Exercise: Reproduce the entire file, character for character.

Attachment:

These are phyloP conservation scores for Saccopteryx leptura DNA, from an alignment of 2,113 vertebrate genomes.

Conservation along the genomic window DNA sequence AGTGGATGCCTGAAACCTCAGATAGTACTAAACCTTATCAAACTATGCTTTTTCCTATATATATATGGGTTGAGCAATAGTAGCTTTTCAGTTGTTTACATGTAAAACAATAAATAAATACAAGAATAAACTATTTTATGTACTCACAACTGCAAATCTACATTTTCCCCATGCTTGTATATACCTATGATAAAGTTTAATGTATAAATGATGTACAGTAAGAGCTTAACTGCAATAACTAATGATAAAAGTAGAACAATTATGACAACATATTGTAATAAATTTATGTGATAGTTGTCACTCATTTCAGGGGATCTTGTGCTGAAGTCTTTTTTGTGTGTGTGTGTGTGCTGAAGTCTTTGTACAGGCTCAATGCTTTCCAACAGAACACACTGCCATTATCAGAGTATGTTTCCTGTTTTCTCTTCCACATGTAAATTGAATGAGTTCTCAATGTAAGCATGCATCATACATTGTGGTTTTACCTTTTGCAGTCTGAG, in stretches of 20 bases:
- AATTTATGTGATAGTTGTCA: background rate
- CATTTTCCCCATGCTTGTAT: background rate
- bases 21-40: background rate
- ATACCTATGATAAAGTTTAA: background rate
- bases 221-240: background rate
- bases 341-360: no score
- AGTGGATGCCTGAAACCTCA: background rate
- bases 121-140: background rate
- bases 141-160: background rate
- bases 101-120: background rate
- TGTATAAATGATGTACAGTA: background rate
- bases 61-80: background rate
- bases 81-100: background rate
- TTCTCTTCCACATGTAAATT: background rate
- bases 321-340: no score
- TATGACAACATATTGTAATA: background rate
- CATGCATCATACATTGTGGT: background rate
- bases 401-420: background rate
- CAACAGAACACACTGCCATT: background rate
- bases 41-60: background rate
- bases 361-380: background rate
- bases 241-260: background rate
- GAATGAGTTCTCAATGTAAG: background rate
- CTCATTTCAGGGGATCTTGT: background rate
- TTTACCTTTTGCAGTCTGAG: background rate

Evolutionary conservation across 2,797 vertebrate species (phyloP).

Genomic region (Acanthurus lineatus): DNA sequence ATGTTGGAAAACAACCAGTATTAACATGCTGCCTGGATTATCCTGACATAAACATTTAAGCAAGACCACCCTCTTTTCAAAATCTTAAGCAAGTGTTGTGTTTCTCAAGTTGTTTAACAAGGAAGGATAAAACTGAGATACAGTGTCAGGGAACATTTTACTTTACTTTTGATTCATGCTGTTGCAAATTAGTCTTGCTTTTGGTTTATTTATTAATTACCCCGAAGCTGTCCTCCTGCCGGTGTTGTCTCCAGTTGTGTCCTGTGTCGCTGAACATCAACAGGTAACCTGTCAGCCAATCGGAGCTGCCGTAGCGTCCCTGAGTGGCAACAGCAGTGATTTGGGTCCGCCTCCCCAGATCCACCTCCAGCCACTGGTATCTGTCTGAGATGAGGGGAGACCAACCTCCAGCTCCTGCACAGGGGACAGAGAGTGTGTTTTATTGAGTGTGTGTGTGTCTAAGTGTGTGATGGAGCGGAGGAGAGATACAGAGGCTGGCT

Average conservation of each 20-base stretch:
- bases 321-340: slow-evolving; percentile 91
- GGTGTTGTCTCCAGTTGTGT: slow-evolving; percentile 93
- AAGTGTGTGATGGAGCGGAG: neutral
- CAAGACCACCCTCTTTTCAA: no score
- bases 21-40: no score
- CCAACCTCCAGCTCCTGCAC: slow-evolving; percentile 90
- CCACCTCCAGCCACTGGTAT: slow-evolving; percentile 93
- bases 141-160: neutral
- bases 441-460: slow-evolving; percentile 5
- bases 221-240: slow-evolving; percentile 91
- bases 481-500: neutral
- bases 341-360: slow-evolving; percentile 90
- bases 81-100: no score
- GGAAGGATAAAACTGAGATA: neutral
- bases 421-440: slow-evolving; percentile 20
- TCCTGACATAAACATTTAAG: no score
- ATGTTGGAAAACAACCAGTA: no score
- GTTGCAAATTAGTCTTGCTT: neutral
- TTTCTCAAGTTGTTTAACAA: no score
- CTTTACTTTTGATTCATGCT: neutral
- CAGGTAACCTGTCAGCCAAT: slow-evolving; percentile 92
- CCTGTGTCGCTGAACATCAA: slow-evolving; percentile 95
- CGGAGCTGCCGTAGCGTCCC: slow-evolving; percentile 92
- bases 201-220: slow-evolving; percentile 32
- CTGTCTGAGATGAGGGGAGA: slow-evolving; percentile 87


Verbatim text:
These are phyloP conservation scores for Saccopteryx leptura DNA, from an alignment of 2,113 vertebrate genomes.

Conservation along the genomic window DNA sequence AGTGGATGCCTGAAACCTCAGATAGTACTAAACCTTATCAAACTATGCTTTTTCCTATATATATATGGGTTGAGCAATAGTAGCTTTTCAGTTGTTTACATGTAAAACAATAAATAAATACAAGAATAAACTATTTTATGTACTCACAACTGCAAATCTACATTTTCCCCATGCTTGTATATACCTATGATAAAGTTTAATGTATAAATGATGTACAGTAAGAGCTTAACTGCAATAACTAATGATAAAAGTAGAACAATTATGACAACATATTGTAATAAATTTATGTGATAGTTGTCACTCATTTCAGGGGATCTTGTGCTGAAGTCTTTTTTGTGTGTGTGTGTGTGCTGAAGTCTTTGTACAGGCTCAATGCTTTCCAACAGAACACACTGCCATTATCAGAGTATGTTTCCTGTTTTCTCTTCCACATGTAAATTGAATGAGTTCTCAATGTAAGCATGCATCATACATTGTGGTTTTACCTTTTGCAGTCTGAG, in stretches of 20 bases:
- AATTTATGTGATAGTTGTCA: background rate
- CATTTTCCCCATGCTTGTAT: background rate
- bases 21-40: background rate
- ATACCTATGATAAAGTTTAA: background rate
- bases 221-240: background rate
- bases 341-360: no score
- AGTGGATGCCTGAAACCTCA: background rate
- bases 121-140: background rate
- bases 141-160: background rate
- bases 101-120: background rate
- TGTATAAATGATGTACAGTA: background rate
- bases 61-80: background rate
- bases 81-100: background rate
- TTCTCTTCCACATGTAAATT: background rate
- bases 321-340: no score
- TATGACAACATATTGTAATA: background rate
- CATGCATCATACATTGTGGT: background rate
- bases 401-420: background rate
- CAACAGAACACACTGCCATT: background rate
- bases 41-60: background rate
- bases 361-380: background rate
- bases 241-260: background rate
- GAATGAGTTCTCAATGTAAG: background rate
- CTCATTTCAGGGGATCTTGT: background rate
- TTTACCTTTTGCAGTCTGAG: background rate

Evolutionary conservation across 2,797 vertebrate species (phyloP).

Genomic region (Acanthurus lineatus): DNA sequence ATGTTGGAAAACAACCAGTATTAACATGCTGCCTGGATTATCCTGACATAAACATTTAAGCAAGACCACCCTCTTTTCAAAATCTTAAGCAAGTGTTGTGTTTCTCAAGTTGTTTAACAAGGAAGGATAAAACTGAGATACAGTGTCAGGGAACATTTTACTTTACTTTTGATTCATGCTGTTGCAAATTAGTCTTGCTTTTGGTTTATTTATTAATTACCCCGAAGCTGTCCTCCTGCCGGTGTTGTCTCCAGTTGTGTCCTGTGTCGCTGAACATCAACAGGTAACCTGTCAGCCAATCGGAGCTGCCGTAGCGTCCCTGAGTGGCAACAGCAGTGATTTGGGTCCGCCTCCCCAGATCCACCTCCAGCCACTGGTATCTGTCTGAGATGAGGGGAGACCAACCTCCAGCTCCTGCACAGGGGACAGAGAGTGTGTTTTATTGAGTGTGTGTGTGTCTAAGTGTGTGATGGAGCGGAGGAGAGATACAGAGGCTGGCT

Average conservation of each 20-base stretch:
- bases 321-340: slow-evolving; percentile 91
- GGTGTTGTCTCCAGTTGTGT: slow-evolving; percentile 93
- AAGTGTGTGATGGAGCGGAG: neutral
- CAAGACCACCCTCTTTTCAA: no score
- bases 21-40: no score
- CCAACCTCCAGCTCCTGCAC: slow-evolving; percentile 90
- CCACCTCCAGCCACTGGTAT: slow-evolving; percentile 93
- bases 141-160: neutral
- bases 441-460: slow-evolving; percentile 5
- bases 221-240: slow-evolving; percentile 91
- bases 481-500: neutral
- bases 341-360: slow-evolving; percentile 90
- bases 81-100: no score
- GGAAGGATAAAACTGAGATA: neutral
- bases 421-440: slow-evolving; percentile 20
- TCCTGACATAAACATTTAAG: no score
- ATGTTGGAAAACAACCAGTA: no score
- GTTGCAAATTAGTCTTGCTT: neutral
- TTTCTCAAGTTGTTTAACAA: no score
- CTTTACTTTTGATTCATGCT: neutral
- CAGGTAACCTGTCAGCCAAT: slow-evolving; percentile 92
- CCTGTGTCGCTGAACATCAA: slow-evolving; percentile 95
- CGGAGCTGCCGTAGCGTCCC: slow-evolving; percentile 92
- bases 201-220: slow-evolving; percentile 32
- CTGTCTGAGATGAGGGGAGA: slow-evolving; percentile 87